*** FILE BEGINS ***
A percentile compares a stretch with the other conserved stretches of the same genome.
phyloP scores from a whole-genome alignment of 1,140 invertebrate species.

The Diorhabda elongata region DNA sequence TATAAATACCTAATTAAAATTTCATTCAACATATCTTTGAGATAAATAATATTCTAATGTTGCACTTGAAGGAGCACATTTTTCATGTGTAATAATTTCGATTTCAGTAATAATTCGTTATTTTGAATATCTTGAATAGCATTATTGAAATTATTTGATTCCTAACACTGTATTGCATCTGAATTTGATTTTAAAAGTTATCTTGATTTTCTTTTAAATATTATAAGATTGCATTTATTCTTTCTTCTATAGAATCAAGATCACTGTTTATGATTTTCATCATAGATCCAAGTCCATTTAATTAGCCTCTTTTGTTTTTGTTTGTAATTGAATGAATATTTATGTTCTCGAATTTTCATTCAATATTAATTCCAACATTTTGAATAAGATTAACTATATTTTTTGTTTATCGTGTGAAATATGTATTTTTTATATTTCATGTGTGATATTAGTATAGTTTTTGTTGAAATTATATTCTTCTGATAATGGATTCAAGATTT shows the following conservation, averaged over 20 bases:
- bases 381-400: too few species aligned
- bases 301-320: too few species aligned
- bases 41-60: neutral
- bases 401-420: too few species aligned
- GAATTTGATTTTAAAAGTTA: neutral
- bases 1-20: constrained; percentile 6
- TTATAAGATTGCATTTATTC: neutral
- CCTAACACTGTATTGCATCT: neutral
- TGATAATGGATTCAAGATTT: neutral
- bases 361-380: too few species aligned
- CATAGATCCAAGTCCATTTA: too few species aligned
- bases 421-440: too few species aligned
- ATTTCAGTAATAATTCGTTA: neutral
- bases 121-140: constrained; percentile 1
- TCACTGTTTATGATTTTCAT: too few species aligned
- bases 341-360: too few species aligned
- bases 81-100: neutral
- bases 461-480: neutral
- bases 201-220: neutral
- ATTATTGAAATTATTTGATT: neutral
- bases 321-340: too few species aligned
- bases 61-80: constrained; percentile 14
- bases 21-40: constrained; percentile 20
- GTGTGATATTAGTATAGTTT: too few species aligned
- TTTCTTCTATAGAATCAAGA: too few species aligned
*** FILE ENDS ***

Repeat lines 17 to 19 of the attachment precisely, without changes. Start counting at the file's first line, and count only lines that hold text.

- bases 121-140: constrained; percentile 1
- TCACTGTTTATGATTTTCAT: too few species aligned
- bases 341-360: too few species aligned